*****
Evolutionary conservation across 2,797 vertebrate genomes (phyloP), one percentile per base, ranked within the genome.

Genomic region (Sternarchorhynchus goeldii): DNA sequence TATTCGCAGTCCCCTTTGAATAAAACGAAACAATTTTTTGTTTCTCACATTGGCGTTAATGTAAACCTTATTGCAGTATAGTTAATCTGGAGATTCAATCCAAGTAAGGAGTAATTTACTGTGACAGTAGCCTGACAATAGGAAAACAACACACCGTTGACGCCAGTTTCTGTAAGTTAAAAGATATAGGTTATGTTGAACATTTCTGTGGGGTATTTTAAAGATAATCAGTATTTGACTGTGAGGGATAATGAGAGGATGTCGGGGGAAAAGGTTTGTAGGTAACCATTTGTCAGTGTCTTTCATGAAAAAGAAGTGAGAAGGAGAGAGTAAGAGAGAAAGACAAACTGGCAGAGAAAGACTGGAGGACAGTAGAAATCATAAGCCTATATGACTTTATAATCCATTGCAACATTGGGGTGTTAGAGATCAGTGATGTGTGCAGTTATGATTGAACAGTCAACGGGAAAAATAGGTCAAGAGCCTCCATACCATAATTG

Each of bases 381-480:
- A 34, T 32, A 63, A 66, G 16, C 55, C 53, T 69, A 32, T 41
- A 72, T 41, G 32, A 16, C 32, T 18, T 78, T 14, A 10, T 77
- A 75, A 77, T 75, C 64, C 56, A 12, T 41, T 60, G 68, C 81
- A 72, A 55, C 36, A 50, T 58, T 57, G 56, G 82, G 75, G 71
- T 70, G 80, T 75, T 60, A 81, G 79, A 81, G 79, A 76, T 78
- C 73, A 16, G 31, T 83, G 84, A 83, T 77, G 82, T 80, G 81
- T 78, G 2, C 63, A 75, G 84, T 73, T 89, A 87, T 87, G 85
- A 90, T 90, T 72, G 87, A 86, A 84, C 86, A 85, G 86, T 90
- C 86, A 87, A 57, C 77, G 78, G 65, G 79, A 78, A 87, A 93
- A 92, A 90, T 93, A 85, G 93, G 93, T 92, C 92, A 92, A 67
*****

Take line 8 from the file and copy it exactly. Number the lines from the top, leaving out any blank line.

- T 70, G 80, T 75, T 60, A 81, G 79, A 81, G 79, A 76, T 78